NEW YORK (Reuters) - United States manufacturing grew less briskly in January after hitting an 11-month high the prior month as output and overseas demand slowed, an industry report showed on Thursday.
Financial data firm Markit said its final US Manufacturing Purchasing Managers Index fell to 53.7 in January, matching an advance reading earlier in the month. The index hit an 11-month high of 55.0 in December. Readings above 50 indicate expansion.
Output fell to 53.5, a four-month low, from 57.5. Some companies attributed the slower pace of growth to the extremely cold weather in large swaths of the country.
New export orders meanwhile declined for the first time since October.
Companies took on new workers, however, for the seventh-straight month, though the pace of hiring eased slightly, with the sub-index dropping to 53.2 from 54.0.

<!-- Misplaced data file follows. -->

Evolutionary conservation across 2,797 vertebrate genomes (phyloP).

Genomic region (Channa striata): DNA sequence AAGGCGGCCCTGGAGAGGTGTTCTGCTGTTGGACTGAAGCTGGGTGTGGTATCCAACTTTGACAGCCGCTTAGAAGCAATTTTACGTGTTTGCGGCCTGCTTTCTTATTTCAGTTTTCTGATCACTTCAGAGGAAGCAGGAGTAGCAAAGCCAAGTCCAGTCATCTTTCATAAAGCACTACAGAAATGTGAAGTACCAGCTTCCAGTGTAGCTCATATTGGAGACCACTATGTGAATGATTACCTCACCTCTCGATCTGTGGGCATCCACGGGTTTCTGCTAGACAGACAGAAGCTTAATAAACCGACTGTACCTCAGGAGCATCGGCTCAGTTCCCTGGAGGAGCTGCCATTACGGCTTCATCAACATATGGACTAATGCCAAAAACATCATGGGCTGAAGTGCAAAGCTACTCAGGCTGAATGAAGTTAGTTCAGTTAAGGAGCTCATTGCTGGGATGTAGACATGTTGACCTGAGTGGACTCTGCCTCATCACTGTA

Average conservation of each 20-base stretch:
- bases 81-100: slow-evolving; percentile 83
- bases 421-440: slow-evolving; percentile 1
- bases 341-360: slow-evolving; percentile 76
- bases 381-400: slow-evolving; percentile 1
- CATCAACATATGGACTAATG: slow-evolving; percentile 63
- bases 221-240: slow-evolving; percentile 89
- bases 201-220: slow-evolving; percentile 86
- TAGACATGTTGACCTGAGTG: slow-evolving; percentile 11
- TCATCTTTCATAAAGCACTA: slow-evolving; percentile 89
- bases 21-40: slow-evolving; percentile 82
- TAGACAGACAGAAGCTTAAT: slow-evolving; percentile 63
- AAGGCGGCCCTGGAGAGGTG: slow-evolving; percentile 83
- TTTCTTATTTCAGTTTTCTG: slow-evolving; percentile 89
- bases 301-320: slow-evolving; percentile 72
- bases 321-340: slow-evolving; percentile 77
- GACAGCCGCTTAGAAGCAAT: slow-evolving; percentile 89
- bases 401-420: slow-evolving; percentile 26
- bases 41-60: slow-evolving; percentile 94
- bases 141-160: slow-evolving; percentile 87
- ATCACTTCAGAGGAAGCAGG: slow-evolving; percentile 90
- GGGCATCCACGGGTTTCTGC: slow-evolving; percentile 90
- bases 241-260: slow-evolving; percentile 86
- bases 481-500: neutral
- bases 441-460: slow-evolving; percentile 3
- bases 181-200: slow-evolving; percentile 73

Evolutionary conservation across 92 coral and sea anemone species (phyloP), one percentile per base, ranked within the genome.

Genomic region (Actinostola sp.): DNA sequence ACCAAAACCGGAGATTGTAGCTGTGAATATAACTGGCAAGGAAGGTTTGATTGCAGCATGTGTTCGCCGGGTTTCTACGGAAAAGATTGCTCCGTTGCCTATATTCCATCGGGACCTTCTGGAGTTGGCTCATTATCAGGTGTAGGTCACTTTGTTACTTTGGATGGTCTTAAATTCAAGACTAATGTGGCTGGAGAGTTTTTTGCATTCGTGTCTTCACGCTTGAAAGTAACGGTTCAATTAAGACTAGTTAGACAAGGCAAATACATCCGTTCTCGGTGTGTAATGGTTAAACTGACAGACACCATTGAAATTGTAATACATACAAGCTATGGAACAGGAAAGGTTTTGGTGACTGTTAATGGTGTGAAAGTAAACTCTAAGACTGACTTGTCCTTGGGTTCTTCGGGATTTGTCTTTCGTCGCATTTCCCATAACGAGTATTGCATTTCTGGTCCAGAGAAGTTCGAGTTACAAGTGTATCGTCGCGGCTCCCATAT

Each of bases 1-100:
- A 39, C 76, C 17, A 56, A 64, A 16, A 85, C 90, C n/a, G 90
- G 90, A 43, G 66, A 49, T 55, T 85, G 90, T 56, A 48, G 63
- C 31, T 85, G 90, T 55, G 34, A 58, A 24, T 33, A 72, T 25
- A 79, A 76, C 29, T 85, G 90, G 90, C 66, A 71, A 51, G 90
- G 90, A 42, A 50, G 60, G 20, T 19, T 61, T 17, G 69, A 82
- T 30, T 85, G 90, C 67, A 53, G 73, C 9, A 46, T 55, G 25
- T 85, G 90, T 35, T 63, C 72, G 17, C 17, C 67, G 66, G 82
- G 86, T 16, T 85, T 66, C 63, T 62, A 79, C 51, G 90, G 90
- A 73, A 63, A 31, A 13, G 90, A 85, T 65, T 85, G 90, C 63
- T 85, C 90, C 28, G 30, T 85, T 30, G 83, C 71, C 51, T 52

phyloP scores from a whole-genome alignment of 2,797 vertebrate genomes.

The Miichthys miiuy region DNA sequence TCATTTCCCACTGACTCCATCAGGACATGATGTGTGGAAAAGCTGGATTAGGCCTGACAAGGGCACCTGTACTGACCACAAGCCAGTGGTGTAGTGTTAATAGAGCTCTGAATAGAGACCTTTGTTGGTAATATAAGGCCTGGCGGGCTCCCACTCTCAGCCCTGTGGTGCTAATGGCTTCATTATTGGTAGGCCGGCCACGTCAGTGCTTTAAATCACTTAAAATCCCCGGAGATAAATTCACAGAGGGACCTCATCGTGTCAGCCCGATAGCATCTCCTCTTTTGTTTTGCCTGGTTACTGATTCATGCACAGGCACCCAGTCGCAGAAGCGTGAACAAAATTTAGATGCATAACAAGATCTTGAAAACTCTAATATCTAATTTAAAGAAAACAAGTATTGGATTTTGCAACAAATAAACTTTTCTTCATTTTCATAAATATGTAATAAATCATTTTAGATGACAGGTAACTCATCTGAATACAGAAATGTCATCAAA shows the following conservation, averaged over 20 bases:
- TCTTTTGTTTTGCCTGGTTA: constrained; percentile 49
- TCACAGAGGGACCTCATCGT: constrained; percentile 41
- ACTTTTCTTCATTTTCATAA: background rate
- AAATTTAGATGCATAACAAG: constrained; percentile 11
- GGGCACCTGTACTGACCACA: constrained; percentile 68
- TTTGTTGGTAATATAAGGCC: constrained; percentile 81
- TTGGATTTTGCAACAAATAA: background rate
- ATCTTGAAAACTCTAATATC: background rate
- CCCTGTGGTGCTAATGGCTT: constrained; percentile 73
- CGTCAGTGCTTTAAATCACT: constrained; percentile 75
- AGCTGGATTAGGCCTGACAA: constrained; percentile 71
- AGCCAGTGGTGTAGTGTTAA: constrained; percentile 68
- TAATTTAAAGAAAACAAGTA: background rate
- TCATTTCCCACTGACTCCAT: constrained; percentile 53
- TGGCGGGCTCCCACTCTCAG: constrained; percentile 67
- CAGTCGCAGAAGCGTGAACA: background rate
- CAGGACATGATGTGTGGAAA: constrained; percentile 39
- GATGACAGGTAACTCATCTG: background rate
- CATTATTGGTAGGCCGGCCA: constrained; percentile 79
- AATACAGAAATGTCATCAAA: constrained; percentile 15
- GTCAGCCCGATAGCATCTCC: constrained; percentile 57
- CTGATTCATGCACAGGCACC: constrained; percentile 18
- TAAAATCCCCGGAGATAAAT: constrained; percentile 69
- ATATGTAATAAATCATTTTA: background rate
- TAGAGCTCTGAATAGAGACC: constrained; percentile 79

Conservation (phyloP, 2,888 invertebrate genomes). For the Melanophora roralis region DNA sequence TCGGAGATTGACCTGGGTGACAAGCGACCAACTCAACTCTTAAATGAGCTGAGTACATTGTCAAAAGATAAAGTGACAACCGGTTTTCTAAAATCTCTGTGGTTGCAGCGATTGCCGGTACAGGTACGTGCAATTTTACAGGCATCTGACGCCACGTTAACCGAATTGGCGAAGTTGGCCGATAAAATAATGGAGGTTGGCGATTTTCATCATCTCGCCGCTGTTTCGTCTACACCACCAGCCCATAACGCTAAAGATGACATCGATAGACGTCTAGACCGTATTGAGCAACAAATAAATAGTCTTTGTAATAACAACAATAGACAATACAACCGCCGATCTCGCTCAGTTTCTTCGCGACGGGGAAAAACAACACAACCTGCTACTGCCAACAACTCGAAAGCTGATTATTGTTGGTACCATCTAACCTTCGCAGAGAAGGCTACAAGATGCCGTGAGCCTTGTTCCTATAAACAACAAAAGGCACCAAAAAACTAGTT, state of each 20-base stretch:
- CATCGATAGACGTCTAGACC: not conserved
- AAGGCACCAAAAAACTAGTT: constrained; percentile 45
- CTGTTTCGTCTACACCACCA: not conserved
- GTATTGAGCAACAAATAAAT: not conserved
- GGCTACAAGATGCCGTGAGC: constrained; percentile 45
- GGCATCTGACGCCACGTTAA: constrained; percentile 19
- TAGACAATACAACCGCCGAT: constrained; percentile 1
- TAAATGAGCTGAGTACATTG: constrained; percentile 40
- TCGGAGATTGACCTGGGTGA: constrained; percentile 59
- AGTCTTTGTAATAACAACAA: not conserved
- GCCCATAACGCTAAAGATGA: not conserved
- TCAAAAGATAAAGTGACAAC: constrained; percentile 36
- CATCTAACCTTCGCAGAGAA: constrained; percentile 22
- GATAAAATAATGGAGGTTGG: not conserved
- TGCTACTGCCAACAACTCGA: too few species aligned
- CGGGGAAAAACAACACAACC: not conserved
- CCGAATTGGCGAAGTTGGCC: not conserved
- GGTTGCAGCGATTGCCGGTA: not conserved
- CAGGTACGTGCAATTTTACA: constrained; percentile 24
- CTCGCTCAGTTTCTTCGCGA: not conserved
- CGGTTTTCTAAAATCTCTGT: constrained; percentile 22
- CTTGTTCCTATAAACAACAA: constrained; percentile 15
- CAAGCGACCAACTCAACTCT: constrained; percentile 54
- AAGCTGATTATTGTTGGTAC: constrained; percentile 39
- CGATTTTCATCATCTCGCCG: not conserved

"The rate of job creation remained solid and was only slightly less marked than December's recent high," Markit said in a statement. "Panel members attributed increased workforce numbers to rising production requirements."
The Institute for Supply Management (ISM) said its index of national factory activity fell to 51.3 last month, to its lowest level since May 2013, from a recently revised 56.5 in December.
January's figure was also well below the median forecast of 56 in a Reuters poll of economists, missing even the lowest estimate of 54.2. Readings above 50 indicate expansion.
The January reading marked a second-straight month of slowing growth from November's recent peak reading of 57, which had been the highest since April 2011, suggesting the economy may be losing some of the momentum it had enjoyed in the second half of 2013.
The biggest red flag in the ISM report was the huge drop in the forward-looking new orders index, which fell to 51.2 from 64.4 in December. That 13.2-point drop was the largest monthly decline in that key component since December 1980.
Indicators of employment, production and inventory growth also declined from December. At 52.3, the employment reading was the weakest since June and well below December's 18-month high of 55.8.
Meanwhile, the prices index surged to 60.5 from 53.5, the highest reading since last February.
Wall Street was poised to edge up on Monday, ahead of data on the housing and manufacturing sectors, after the S&P 500 closed its worst month since May 2012 on Friday.